Ten frames are such an important math tool for first grade.  According to John Van de Walle (Teaching Student-Centered Mathematics) students must be able to relate a given number to other numbers especially the anchor numbers of 5 and 10. He says that ten frames are "the most common and perhaps most important model for this relationship."  In addition to ten frame mats and counters, I like to give my students the opportunity to explore 10 using a variety of materials.  Last fall I used these ice cube trays and eye balls from the dollar store, and the kids loved them! (Unfortunately I ended up in the hospital the week before Halloween so I don't have any pictures of my class using them.  This picture is from Cara at The First Grade Parade via Pinterest.)
I love Pinterest!
OK, back to my "Made It!" On one of my many trips to the dollar store, I picked up some little plastic shot glasses. I didn't really have a plan for them, but when I saw this pin, I knew what I had to make!
Here's how mine turned out!  (I want to make more but I ran out of the zebra duct tape.  I guess I'll have to make a Target run!) I made mine a little larger than the original source- about 4 by 10.  One sheet of black foam board should make 20.
I'll probably use pom-poms or mini-erasers as manipulatives, but anything would work.

Next on  my list- frames for objectives/I can statements.  I've been searching Pinterest and I have quite a few ideas. Hopefully I'll have them done by next Monday!

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Sunday, July 6, 2014

Summer Reading

One of the best things about summer is that I have lots of uninterrupted reading time!  Here's my professional reading list for this summer: (Click on the book covers below to read more about the books on Amazon.)

A Place for Wonder
I actually finished this book right before school ended.  I have plans to set up a discovery center and start some sort of genius hour type project and this book has some fabulous ideas!

Guided Math Conferences

There is a book study going on right now for this newest book from Laney Sammons.  Head over to Primary Inspired for details.  Here's my first post; check back as I share my thoughts on the rest of the book.

Comprehension and Collaboration: Inquiry Circles in Action

Another book to inspire me in my quest to allow more discovery time! Can't go wrong with Stephanie Harvey and Harvey Daniels!

Reading with Meaning: 2nd Edition

Debbie Miller's book has been such an inspiration to me over the years, but I almost passed on getting the 2nd edition.  But  I started to read the preview online at Stenhouse and was intrigued by the changes.  Then a friend started to read it, and her enthusiasm was contagious so into the shopping cart it went!  I'm saving this to read on our upcoming vacation.  Long car trip + quiet time at my mom's = lots of reading!

Who Owns the Learning?

Integrating technology into the classroom is a must for our little digital natives!  Our assistant principal new principal-yeah!- recommended this book as a possibility for a school-wide book study so I thought I'd jump in this summer and get inspired!  Technology is going to be a huge focus in my classroom this year as I was awarded grant money this spring to purchase more iPads. I also preordered this little gadget just because it intrigued me!  (Click here to learn more!)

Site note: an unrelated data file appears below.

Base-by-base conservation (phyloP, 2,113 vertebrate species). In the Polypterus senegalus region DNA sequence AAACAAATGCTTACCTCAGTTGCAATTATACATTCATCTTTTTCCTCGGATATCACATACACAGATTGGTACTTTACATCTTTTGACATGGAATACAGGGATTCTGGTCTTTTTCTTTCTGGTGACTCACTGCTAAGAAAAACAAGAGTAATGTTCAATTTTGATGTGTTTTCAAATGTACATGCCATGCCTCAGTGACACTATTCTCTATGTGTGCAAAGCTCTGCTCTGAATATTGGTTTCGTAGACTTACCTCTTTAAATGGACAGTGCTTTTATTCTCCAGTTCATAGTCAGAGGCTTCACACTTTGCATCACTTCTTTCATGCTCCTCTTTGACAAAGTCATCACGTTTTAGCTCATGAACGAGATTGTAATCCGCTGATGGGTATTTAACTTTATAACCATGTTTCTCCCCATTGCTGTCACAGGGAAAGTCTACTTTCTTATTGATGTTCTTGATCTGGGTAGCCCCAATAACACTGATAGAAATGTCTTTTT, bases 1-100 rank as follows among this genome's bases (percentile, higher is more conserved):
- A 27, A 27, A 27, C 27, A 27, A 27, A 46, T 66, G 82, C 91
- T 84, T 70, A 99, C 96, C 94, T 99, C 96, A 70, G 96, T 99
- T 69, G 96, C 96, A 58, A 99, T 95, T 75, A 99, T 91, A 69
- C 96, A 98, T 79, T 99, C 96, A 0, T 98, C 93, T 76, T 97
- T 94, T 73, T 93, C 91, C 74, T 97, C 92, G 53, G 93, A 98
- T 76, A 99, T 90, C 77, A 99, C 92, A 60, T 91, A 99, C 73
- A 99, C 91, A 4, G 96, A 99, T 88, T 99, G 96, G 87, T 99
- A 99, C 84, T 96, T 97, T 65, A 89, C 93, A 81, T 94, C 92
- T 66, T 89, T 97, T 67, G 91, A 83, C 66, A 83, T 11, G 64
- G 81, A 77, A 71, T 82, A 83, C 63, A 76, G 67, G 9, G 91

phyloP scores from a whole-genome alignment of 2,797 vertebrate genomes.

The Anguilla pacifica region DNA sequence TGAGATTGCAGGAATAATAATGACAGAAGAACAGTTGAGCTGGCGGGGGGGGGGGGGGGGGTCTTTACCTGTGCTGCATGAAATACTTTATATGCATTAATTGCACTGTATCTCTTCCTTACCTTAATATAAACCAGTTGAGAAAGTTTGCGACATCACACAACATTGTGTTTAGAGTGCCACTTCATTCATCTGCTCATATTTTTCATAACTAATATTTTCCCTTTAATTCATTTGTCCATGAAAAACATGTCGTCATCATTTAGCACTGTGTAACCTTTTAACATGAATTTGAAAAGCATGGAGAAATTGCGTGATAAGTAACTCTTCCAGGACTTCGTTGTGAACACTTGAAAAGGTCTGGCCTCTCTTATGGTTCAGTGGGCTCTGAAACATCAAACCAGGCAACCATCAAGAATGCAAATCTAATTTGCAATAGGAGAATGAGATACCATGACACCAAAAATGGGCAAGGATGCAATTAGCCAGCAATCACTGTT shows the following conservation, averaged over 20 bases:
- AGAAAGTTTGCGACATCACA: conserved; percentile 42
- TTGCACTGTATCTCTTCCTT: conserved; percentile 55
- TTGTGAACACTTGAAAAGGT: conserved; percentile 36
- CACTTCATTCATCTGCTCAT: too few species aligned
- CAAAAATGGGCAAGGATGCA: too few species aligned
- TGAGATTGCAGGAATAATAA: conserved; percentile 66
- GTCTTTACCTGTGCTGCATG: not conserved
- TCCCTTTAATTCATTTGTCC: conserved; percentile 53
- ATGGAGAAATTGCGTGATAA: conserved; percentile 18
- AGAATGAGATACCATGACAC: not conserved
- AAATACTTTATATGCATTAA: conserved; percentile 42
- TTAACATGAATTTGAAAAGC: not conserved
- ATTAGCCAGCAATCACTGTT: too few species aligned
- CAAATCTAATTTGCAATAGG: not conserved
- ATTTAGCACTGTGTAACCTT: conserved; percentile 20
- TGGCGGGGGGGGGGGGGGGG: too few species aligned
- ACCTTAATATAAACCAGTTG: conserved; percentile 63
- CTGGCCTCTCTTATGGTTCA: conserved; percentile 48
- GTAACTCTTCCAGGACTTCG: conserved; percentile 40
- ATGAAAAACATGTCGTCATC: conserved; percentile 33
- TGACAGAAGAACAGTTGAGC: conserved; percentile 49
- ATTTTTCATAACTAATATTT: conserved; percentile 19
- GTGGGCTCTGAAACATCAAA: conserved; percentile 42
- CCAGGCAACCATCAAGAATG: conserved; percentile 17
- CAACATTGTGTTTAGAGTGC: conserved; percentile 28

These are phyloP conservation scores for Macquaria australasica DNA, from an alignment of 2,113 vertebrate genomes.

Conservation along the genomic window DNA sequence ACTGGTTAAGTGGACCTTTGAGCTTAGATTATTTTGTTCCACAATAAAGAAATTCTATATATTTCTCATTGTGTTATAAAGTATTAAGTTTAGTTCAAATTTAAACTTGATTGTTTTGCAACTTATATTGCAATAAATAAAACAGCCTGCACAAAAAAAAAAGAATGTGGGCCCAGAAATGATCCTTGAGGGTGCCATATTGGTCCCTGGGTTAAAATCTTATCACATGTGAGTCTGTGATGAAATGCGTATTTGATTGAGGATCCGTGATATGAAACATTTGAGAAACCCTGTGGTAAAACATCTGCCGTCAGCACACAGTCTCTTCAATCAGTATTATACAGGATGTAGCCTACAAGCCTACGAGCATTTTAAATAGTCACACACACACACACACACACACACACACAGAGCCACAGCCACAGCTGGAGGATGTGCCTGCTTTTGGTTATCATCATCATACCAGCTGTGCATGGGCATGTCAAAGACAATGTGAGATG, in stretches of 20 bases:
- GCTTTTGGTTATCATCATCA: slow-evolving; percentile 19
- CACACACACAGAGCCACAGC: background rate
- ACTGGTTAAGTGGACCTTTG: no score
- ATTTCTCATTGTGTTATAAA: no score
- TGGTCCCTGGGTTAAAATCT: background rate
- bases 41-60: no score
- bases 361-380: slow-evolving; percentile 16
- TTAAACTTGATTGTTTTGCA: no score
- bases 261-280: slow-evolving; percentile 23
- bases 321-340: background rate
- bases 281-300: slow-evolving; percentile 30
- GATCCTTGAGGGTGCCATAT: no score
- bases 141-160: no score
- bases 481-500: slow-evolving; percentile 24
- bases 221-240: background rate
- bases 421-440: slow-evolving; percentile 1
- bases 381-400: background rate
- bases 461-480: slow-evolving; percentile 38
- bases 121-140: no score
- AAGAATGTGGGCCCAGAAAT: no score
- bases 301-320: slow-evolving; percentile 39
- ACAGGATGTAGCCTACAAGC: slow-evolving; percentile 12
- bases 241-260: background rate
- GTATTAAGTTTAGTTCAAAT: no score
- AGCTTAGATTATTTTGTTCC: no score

I'm thinking I may spend this beautiful summer Sunday reading by the pool!

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Thursday, July 3, 2014

Guided Math 2014: Chapter 6

Primary Gal's Guided Math book study is discussing Chapter 6 today.  I blogged about this chapter last summer here and here, but as my math workshop is constantly evolving, I want to talk about it again.  I created this presentation last spring to share how I organized my math workshop.  (Although I am already planning on tweaking it a bit for the upcoming year due to some schedule changes and new information from a workshop I attended last month!)
This was my first time to create a presentation using Google drive.  I liked it even though it didn't have all of the elements of Powerpoint.  Another first for me is using to embed a presentation.  I love technology!

The changes I am planning for next year include adopting a rotation schedule for a 2 week period instead of weekly, identifying the tubs specifically as skill work, fluency and problem solving, and changing the rotation wheel to match the new tub titles. Look for more information on the new rotation schedule in the next few weeks!
Have a wonderful 4th of July!

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Tuesday, July 1, 2014

July Currently

Wow, is it really July already? I have not linked up with Farley in a very long time.  So happy that I am able to this month!
Oh Boy 4th Grade

  • My husband hates commercials so if he is watching television, I can count on the channel being changed frequently!  It can be very frustrating because I often get caught up in 2 different shows and never see all of either of them.
  • We have accomplished quite a bit so far this summer, but I love that I can get up, putter around and then get started on whatever I have planned. I love it when I don't HAVE to be anywhere or do anything!
  • No matter how relaxing summer is, I can never get school completely out of my head.  But I really don't mind as I love using my time in the summer to research new ideas and prepare fresh materials.
  • Between home improvement projects and staff development, we haven't gone anywhere yet this summer and I am getting anxious to get out of town for a bit.  Our big trip to Pennsylvania to see my family and then to Colorado to help our daughter move home is in a couple of weeks, but I would like to do something before then. Maybe a day at the beach or San Antonio for a few days?
  • My husband painted and installed new flooring in our son's old bedroom so I could move my sewing room in there.  But now we are working painting the old room, cleaning up our daughter's room (which became a storage room while she was away at college) and just general decluttering.  I can't wait until everything is back where it belongs!
  • We will spend the 4th with the friends who are essentially our Texas family. Although it's just us old folks now as our kids are all grown, we still enjoy our time together.  We'll have brisket and beer, watch the fireworks and spend at least part of the time reminiscing about all the other good times we've shared!
I hope everyone is enjoying the summer!